For The Good Of The Nation, Keep Edward Luttwak Off The Oped Pages

by admin on December 30, 2013

970321-N-2619S-002If an editor wants to publish a tough red-meat, anti-China Op-Ed, a veritable constellation of excellent contributors are available.

But Edward N. Luttwak is not one of them.

His piece in the Wall Street Journal is so weak it cannot stand unaddressed–and the idea that his work might impact national policy should frighten everybody.

To give you some context, Dr. Luttwak is a frequent contributor to our national debate. I’d characterize his work as, in essence, the grand old T-72 tank of the American Op-Ed page. His works–which initially look daunting –are stamped out in great numbers, but, under technical review, they wilt–revealed as shoddy and poor performing.

The good doctor’s current China piece is a variant of a book he has been shopping around town lately. In the Op-Ed, he offers a relatively interesting grab-bag of ideas–that China gains more from taking a conciliatory route to global dominance, and that recent Chinese provocations are less a product of Chinese national policy but stem from individual actions taken in the name of a strategically insensitive government that has a, um, er, uh…a policy of rewarding individual initiative spurring diplomatic crises.


But then, rather than dig into his immediate topic in more depth, Dr. Luttwak aims even higher (hmm…didn’t most average T-72 drivers have a habit of aiming a little too high?) and tries to tie his disparate observations to a majestic and sweeping grand-policy narrative.

That’s where his tracks come off.

Here’s what he wrote in the Wall Street Journal:

“…The inescapable conclusion is that since 2008 China’s leaders have abandoned the “peaceful rise” policy that Deng Xiaoping launched in 1978 and senior strategist Zheng Bijian spelled out in 2003. To rise economically, China needed a receptive world environment in which its exports, imports and incoming investments would be unimpeded. Deng’s policy – threaten nobody, advance no claims and don’t attack Taiwan – was brilliantly successful, as the U.S. actively favored China’s economic growth and other countries followed suit, to the great benefit of the Chinese people, and us all.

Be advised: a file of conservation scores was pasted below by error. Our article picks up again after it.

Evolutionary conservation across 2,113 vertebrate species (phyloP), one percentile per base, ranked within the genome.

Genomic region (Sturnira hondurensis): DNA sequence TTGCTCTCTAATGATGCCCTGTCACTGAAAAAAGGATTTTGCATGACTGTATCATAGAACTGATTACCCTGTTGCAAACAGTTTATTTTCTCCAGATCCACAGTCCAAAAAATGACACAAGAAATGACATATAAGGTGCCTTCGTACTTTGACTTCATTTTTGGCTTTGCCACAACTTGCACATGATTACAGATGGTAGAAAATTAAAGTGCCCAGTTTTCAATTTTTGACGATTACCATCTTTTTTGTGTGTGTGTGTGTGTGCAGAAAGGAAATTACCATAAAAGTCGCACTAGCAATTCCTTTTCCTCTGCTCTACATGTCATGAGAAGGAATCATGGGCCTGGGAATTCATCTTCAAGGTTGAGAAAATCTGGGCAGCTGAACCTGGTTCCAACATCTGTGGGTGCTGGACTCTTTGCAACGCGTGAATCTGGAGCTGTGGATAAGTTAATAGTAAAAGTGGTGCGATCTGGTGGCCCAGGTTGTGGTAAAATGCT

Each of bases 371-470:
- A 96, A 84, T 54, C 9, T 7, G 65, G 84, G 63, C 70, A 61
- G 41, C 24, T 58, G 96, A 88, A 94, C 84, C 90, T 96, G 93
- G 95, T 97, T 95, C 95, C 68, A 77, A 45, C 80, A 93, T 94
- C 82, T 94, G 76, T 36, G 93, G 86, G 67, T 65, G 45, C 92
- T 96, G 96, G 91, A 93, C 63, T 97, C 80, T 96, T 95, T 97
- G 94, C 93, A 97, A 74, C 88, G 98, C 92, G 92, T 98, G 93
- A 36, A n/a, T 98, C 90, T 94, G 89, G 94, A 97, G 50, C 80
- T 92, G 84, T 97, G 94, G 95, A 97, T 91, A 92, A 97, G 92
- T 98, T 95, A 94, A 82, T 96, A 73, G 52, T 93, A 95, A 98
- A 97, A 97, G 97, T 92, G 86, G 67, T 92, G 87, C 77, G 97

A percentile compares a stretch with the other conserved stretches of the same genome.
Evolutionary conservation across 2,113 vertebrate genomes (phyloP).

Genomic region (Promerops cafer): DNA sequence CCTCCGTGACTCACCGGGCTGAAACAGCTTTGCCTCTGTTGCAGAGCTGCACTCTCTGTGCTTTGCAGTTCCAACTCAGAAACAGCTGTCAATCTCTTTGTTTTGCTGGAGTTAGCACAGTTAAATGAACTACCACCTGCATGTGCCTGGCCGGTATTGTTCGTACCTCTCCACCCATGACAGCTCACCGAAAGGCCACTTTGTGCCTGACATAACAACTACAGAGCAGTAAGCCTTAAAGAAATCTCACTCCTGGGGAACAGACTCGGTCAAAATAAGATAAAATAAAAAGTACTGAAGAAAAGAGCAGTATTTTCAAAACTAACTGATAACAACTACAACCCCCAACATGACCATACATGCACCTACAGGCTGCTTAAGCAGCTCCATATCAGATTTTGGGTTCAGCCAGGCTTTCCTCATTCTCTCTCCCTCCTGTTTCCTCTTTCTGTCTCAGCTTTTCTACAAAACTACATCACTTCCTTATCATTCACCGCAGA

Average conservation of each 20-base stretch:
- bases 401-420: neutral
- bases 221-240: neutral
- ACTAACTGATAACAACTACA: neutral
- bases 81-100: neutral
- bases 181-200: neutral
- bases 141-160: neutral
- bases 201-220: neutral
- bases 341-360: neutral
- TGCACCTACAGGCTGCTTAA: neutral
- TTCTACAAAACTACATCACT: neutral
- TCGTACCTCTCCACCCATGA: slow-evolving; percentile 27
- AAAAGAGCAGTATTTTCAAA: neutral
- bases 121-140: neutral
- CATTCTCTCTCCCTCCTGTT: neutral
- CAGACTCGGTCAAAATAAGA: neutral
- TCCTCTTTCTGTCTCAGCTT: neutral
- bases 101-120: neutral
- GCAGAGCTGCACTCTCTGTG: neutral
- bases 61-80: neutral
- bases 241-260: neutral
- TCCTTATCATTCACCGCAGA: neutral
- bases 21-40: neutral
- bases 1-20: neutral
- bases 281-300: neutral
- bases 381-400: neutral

Everything changed after 2008. Interpreting the global financial crisis as a harbinger of collapsing American power, Beijing abruptly revived its long-dormant claim to most of the Indian state of Arunachal Pradesh, rebuffed friendly overtures from Japanese politicians and instead demanded the Senkakus, and declared ownership of vast portions of the South China Sea hundreds of miles from any Chinese coast but well within the exclusive economic zones of the Philippines, Brunei, Malaysia, Indonesia and Vietnam…”

Oh goodness…where to start?

I wonder…Does Dr. Luttwak even realize that China declared sovereignty over the Spratly and Paracels in February 1992, and sized Mischief Reef in the mid-90’s?  Or that the Taiwan Strait Crisis of 1995-6 even happened? (Oh, but policy changed in the mid-’90s, he says)

OK, what about that EP-3 incident in 2001? Or that Chinese were violating border agreements by shooting up Vietnamese fishermen in 2005? Or that the Chinese government was placing a claim on Arunachal Pradesh as early as 2006–well before the economic crisis began?

I should blame the Wall Street Journal fact-checkers…but, to be honest, they never should have seen this piece. No self-respecting scholar would have offered such twaddle–in fact, Dr. Luttwak’s omissions and misrepresentations are so egregious that they border on academic misconduct. At best, this is sloppy scholarship, and something that Dr. Luttwak’s CSIS supervisors should address.

Maybe–hopefully–Dr. Luttwak’s book is better.

But before we go claiming that China, due to their history, is strategically “autistic” and unaware of the “other” or of how other countries perceive them, I’d say this–China has gotten quite a lot from pushing crises riiiiight up to the breaking point.  They have, in their border regions, repeatedly engaged in brinksmanship, deriving profit from crisis, and walking it back. That, to me, is pretty darn sophisticated strategy–and it is a strategy more common to rising powers than we’d really like to admit.

I mean, it’s sort of like intellectual frauds and glib DC policy fabricants…until somebody really fact-checks ’em, they’ll always push for more power and influence.

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{ 1 comment… read it below or add one }

chris mahoney December 31, 2013 at 5:51 pm

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